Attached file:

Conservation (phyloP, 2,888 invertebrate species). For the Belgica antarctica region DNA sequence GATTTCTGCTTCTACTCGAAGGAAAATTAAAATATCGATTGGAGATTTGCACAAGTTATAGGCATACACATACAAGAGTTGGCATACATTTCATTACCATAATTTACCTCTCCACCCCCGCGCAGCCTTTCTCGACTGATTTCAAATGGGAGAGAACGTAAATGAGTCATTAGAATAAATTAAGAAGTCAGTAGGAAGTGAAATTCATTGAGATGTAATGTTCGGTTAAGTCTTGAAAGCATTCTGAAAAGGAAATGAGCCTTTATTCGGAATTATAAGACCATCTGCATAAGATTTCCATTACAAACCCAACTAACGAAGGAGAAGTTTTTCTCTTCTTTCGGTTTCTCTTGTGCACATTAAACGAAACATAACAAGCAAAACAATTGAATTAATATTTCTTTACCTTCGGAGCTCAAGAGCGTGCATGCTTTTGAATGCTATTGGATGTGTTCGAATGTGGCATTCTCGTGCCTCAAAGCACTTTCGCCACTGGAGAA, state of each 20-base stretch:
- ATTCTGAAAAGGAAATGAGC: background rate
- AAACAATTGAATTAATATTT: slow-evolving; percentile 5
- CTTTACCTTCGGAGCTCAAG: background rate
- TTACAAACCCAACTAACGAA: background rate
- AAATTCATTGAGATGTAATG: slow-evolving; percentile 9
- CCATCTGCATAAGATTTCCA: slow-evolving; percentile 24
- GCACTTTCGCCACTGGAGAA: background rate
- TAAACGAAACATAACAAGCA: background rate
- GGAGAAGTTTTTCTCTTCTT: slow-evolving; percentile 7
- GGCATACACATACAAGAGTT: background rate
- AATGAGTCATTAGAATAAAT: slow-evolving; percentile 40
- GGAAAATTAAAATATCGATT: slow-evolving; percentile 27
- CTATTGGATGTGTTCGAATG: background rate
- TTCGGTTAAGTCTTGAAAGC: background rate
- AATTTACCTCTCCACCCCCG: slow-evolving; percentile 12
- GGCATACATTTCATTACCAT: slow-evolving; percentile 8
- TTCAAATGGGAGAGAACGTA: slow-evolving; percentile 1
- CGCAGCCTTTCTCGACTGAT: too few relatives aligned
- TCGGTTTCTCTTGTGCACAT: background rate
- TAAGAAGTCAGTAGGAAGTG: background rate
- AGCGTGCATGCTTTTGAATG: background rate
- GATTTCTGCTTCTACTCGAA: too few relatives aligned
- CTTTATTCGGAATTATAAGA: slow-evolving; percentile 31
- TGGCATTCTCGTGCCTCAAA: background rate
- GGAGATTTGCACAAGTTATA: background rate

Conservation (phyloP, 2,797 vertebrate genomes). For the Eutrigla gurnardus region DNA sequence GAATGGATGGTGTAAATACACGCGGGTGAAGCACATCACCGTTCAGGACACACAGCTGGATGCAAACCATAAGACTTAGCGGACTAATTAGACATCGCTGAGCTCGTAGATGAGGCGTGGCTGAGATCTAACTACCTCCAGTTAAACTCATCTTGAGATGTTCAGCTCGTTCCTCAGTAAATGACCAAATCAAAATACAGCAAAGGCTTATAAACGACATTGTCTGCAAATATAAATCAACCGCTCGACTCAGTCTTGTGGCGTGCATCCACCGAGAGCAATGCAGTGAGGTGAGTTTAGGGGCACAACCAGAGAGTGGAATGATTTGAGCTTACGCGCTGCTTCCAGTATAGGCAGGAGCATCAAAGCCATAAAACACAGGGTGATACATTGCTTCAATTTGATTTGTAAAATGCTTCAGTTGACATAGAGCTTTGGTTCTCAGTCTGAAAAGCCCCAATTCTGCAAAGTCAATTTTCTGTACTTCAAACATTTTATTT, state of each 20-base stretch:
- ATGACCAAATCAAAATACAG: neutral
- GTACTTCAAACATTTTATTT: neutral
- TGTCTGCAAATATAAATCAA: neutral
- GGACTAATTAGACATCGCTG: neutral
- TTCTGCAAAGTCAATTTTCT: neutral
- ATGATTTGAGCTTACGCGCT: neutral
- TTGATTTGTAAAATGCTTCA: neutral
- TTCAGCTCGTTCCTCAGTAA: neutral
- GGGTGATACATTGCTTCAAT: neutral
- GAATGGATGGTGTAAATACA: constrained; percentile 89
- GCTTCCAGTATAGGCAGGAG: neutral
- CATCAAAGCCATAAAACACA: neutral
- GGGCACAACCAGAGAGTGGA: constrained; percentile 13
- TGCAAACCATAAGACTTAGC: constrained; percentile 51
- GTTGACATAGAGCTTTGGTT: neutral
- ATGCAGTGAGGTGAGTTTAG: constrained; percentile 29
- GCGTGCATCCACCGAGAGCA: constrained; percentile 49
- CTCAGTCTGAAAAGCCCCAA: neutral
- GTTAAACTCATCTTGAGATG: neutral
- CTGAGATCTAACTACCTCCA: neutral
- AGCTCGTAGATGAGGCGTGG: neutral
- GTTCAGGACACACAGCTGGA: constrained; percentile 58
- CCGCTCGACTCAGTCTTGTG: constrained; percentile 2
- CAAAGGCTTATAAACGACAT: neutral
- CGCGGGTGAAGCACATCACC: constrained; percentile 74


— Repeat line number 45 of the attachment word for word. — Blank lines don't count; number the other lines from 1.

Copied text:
- CTCAGTCTGAAAAGCCCCAA: neutral